There are a few minor flaws that might turn you off, depending on your temperament and expectations, however. For one, the game is essentially almost entirely luck-based. There are no real mini-games to play or skill-based goals to accomplish, and while there is strategy to investing in your stats or using your items to great effect, actually FIGHTING battles revolves around the pure dumb luck of picking the right selection or, more than likely, dying in one hit. The game will often throw random events at you that may be really good or bad, and while it’s nice that you can make a good comeback if you’re in dead last, the game is also more than willing to kick you when you’re down because of the simple luck of the draw. Further, the game is significantly predisposed towards making your life as miserable as possible, for no other reason than “because it can”. Now, having your hair style changed or losing an item or two, that’s understandable, but occasionally the major monsters on the board will, for example, steal a lot of your tax money, or inflict a bad status ailment on you, or take over a town you own with a new monster, or other sorts of terrible things, and you will simply HAVE TO DEAL. If you’re not a fan of Mario Party for that reason, Dokapon Kingdom is, in many cases, MORE frustrating, and you will need to be able to accept that you have little say in a lot of things in order to accept the way the game works.

Beyond the frustration factor, there are also little annoying things that mark the game negatively. It’s nice that you can play the game with up to four players, and it’s doubly nice that all four players can play with one or two controllers in case you lack four controllers and a multi-tap to play with, but it’s kind of sad that you can’t play on any sort of teams; every game is all for one, and while this makes sense in context, a team-up option for younger or less-skilled players to be on teams so as not to lose until they learn the mechanics would have been nice. It’s also nice that you can play Normal Mode and the various Battle Modes to have a short, simple game, but the fact that Story Mode is something like twenty hours long seems a bit drawn out for what is essentially a board game, especially since you will find that a lot of those turns you spend involve moving from one place to the next without any specific goals in mind beyond leveling up or buying things or what have you, especially when you have to nail an exact spinner spin to land on a location you want to go to. It’s not that length is a bad thing so much as it feels like there could have been a way to streamline the process somewhat. This wouldn’t be so bad for a first effort, but the Dokapon franchise has been around in Japan for years across numerous systems, so it just seems like the game could have been pared down a bit to make the experience less tedious than it occasionally feels. The fact that you can only have one round of battle per day, among other things, breaks up the flow of the game somewhat; simply allowing players to resolve the battle they’re in would resolve things faster than breaking battles up the way they’re set up, as would, say, allowing players to access the Casino that’s on the board more than one time per turn (especially since, between having to roll to get back to the casino and playing the game itself, it could take many, MANY turns for a player to win anything at all).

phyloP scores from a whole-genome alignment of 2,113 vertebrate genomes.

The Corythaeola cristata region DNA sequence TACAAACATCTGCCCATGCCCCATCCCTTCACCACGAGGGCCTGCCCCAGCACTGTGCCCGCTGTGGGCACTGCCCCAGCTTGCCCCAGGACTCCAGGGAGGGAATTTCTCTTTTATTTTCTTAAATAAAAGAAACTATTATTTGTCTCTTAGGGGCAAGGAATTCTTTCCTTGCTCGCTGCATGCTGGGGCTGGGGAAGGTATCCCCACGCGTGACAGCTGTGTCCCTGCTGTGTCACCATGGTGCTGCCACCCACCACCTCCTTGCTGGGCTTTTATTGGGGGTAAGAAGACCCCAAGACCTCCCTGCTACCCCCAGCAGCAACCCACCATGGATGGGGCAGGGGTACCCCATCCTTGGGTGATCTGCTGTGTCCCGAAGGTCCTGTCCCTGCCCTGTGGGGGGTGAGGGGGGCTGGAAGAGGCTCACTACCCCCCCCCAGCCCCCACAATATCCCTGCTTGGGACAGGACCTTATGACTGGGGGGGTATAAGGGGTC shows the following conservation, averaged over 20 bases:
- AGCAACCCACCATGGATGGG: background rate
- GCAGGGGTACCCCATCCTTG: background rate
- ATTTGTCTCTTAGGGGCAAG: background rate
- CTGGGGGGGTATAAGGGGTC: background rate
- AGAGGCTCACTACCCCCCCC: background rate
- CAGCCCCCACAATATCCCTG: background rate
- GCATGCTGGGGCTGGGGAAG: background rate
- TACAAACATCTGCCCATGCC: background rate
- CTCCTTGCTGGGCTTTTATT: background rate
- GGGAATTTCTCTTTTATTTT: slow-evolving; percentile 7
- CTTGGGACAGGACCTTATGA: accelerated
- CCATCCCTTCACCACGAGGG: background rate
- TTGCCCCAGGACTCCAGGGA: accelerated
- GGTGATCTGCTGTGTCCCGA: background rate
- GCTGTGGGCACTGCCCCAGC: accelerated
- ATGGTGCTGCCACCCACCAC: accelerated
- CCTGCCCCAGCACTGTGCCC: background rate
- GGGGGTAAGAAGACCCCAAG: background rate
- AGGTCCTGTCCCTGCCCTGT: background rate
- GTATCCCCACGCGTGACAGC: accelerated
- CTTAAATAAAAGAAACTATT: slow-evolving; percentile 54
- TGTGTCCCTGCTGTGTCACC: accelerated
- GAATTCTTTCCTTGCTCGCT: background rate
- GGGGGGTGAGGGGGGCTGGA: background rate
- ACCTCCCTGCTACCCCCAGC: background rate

In general, though, the complaints against the game are small and easily overlooked, as Dokapon Kingdom is a whole lot of fun, especially amongst friends. A slick presentation combined with easy to learn gameplay mechanics make the game an easily recommended product, especially if you have friends who aren’t big gamers. The game is laugh-out-loud funny and amazingly fun to play, especially for people who don’t like games much, as the random nature of the experience literally means anyone can win once they’ve learned how the game works and begun really getting into things. If you’re not a fan of board games in general, you won’t like the random nature of the game, and if you’re easily aggravated you’ll find the game’s need to kick you when you’re down more than a little disgusting, and there are a few things the game could have stood to incorporate to make the experience a little more enjoyable than it is. That said, Dokapon Kingdom is EASILY worth the price, and hey, if you have to lose a few friends to the game, well, they weren’t really your friends anyway, so don’t worry about it.

The Scores:
Story: GOOD
Graphics: GREAT
Sound: GOOD
Control/Gameplay: GREAT
Replayability: GREAT
Balance: GOOD
Originality: GOOD
Addictiveness: GREAT
Miscellaneous: GREAT

Final Score: VERY GOOD.

Short Attention Span Summary:
Dokapon Kingdom is the sort of game that everyone, young or old, gamer or not, can enjoy, so long as they’re not easy to anger or frustration, and thanks to the group play dynamics and the sense of humor of the game, it’s likely that even the most serious player will be able to take the game with a grain of salt and enjoy the experience. The presentation is good or great across the board, the game play is incredibly simple to learn and understand, there’s plenty to do with the game and plenty of reasons to spend time with it, and thanks to four-player support that doesn’t actually require four controllers, it’s easy to get some friends together and play, even if time is limited. The game makes no secret about its desire to inflict pain and suffering on the players (or about its desire to see you inflict pain on EACH OTHER), and there are a few options the game would have been better for having, but frankly, Dokapon Kingdom is a game that everyone who enjoys board games and/or RPG’s should readily pick up, as it’s well worth the cash to be able to mock your friends by styling their hair like a pile of poop, if nothing else.



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One response to “Review: Dokapon Kingdom (PS2)”

  1. […] never be an actual physical board game, yet it still feels more of one than, say, Mario Party or Dokapon Kingdom. Although DToL definitely isn’t for everyone, it’s an incredibly brilliant idea for a […]